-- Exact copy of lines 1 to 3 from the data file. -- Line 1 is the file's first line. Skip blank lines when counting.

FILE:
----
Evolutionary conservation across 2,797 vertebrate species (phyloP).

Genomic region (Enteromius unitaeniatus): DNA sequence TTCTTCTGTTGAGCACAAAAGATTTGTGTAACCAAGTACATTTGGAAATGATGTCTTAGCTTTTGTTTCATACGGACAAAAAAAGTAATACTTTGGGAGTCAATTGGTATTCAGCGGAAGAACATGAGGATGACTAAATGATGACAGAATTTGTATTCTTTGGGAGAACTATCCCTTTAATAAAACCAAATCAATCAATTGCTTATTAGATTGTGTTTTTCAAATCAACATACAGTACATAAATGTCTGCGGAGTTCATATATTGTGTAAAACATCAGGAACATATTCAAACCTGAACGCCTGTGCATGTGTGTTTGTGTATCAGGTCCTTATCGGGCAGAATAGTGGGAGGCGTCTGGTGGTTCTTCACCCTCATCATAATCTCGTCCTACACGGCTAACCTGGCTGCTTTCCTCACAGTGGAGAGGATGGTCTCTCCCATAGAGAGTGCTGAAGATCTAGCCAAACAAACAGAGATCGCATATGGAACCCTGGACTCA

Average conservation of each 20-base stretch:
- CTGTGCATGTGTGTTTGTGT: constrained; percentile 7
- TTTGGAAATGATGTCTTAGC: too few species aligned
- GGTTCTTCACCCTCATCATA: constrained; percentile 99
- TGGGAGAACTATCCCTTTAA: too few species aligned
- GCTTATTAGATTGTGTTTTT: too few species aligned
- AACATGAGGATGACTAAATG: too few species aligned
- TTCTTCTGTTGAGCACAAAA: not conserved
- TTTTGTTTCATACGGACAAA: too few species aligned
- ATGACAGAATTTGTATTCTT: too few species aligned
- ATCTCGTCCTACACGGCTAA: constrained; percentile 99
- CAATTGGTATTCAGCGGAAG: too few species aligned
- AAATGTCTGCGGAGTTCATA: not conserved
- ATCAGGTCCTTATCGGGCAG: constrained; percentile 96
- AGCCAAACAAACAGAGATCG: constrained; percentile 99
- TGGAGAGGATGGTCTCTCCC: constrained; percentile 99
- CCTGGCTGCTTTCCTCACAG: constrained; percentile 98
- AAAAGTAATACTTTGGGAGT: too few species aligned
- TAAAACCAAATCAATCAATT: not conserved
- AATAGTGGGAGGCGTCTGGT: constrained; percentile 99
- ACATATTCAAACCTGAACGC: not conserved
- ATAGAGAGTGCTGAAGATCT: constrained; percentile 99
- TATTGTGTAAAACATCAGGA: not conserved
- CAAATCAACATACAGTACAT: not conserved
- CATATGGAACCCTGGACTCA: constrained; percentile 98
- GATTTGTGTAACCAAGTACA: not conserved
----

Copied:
Evolutionary conservation across 2,797 vertebrate species (phyloP).

Genomic region (Enteromius unitaeniatus): DNA sequence TTCTTCTGTTGAGCACAAAAGATTTGTGTAACCAAGTACATTTGGAAATGATGTCTTAGCTTTTGTTTCATACGGACAAAAAAAGTAATACTTTGGGAGTCAATTGGTATTCAGCGGAAGAACATGAGGATGACTAAATGATGACAGAATTTGTATTCTTTGGGAGAACTATCCCTTTAATAAAACCAAATCAATCAATTGCTTATTAGATTGTGTTTTTCAAATCAACATACAGTACATAAATGTCTGCGGAGTTCATATATTGTGTAAAACATCAGGAACATATTCAAACCTGAACGCCTGTGCATGTGTGTTTGTGTATCAGGTCCTTATCGGGCAGAATAGTGGGAGGCGTCTGGTGGTTCTTCACCCTCATCATAATCTCGTCCTACACGGCTAACCTGGCTGCTTTCCTCACAGTGGAGAGGATGGTCTCTCCCATAGAGAGTGCTGAAGATCTAGCCAAACAAACAGAGATCGCATATGGAACCCTGGACTCA

Average conservation of each 20-base stretch: